Over the past 18 months I’ve written articles about nonprofits of all sorts and have been continually amazed by the depth and breadth of nonprofit work in the New Orleans area. I have written about everything from residential facilities for young children who have been abused in their own homes, to cultural outreach programs, to organic farms.
Although their missions, resources and constituencies may vary, there are recurring themes and motifs that bind them all, with the concept of mentoring topping the list. Opening a young person’s world by connecting him or her with positive role models within the community has the power to be profoundly transformative. Nowhere is this idea more notable than in the work of the Silverback Society.
The Alpha Male
Founded in 2007 by Lloyd Dennis and the late Pastor Arthur Wadsworth, the Silverback Society is a group of African-American men who, in partnership with selected schools, are committed to providing a systemic mentoring program for middle school boys. With a name that alludes to the powerful presence of the alpha male, the Society’s mission evolved from the core belief that, in order to reach their full potential in life, it’s an absolute imperative that boys engage with positive male role models. The Silverback Society website highlights a Frederick Douglass quote that illuminates the Society’s mission: “It is easier to raise healthy children than to fix broken men.” With that in mind, the Silverback Society helps boys find their way to an adult life that’s fulfilling and that will, in turn, inspire future generations to follow suit.
One Boy At a Time
The program began at the Murray Henderson Elementary School with Beverly Irving Jelks, who was the principal at the time, playing a significant role in the evolution of the Society as it stands today. The process by which the Society operates hinges on volunteer mentors who, after careful screening and training, commit to spending one hour in the classroom each week for 20 weeks, with multiple mentors assigned to each school.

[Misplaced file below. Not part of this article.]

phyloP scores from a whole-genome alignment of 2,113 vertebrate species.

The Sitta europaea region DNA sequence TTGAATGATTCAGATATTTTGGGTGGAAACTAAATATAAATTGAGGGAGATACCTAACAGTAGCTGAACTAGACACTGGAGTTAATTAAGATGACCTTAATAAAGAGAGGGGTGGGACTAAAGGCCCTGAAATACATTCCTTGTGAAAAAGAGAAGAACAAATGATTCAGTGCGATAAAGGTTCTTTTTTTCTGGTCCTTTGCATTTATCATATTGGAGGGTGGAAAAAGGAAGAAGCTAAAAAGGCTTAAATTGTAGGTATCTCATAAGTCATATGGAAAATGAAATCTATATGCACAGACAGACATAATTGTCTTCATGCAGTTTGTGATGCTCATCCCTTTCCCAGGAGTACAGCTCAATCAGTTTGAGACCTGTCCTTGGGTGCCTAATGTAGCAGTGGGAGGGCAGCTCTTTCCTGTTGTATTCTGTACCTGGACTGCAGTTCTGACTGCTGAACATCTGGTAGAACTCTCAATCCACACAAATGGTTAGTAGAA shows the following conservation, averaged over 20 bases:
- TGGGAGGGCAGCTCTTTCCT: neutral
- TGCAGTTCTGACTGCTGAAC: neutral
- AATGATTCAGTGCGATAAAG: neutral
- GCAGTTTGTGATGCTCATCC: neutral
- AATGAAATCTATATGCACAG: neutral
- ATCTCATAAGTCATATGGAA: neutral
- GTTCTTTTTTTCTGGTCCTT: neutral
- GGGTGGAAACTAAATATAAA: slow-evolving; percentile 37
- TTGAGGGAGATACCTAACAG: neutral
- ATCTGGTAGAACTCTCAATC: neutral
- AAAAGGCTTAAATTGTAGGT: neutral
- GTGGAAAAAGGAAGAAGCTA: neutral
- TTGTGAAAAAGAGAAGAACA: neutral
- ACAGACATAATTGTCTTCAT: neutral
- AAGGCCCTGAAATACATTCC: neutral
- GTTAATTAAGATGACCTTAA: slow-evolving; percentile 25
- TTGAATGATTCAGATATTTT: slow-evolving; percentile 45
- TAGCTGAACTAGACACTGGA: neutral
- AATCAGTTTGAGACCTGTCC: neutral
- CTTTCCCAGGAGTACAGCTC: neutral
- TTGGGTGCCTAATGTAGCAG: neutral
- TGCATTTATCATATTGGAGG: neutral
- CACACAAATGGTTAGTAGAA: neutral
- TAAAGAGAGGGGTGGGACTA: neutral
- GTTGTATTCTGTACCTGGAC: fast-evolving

The program model is intentionally regimented; the methodology is specifically planned, repeatable and teachable. Each mentor faithfully abides by and espouses the tenants of the group, and all parties enter into an agreement that creates a culture of respect and accountability.
Within the participating middle schools, the program is a rite of passage for the oldest class of boys in each school. As they progress through the year and become increasingly engaged with their mentors, the older students begin to change their behavior and, in a testament to the strength of the program model, transform into mentors of sorts to the younger boys.
The Silverback Society is making a difference that goes beyond each boy, each school and each community. One boy at a time, the Silverback Society fosters a cycle of change that supports the boys of today in becoming the men of tomorrow.
The Silverback Ways of the World:
1. Give respect to get respect
2. Teach by example
3. Give your word only when you know you can keep it
4. Use your time to improve something
5. Treat everyone like you will need them tomorrow
6. Become and expert at something
7. Let your light shine for others
The Silverback Society Pledge: “I will live my life as though generations depend on me, and I will teach and encourage all of mine to do the same”
For more information, visit SilverbackSociety.com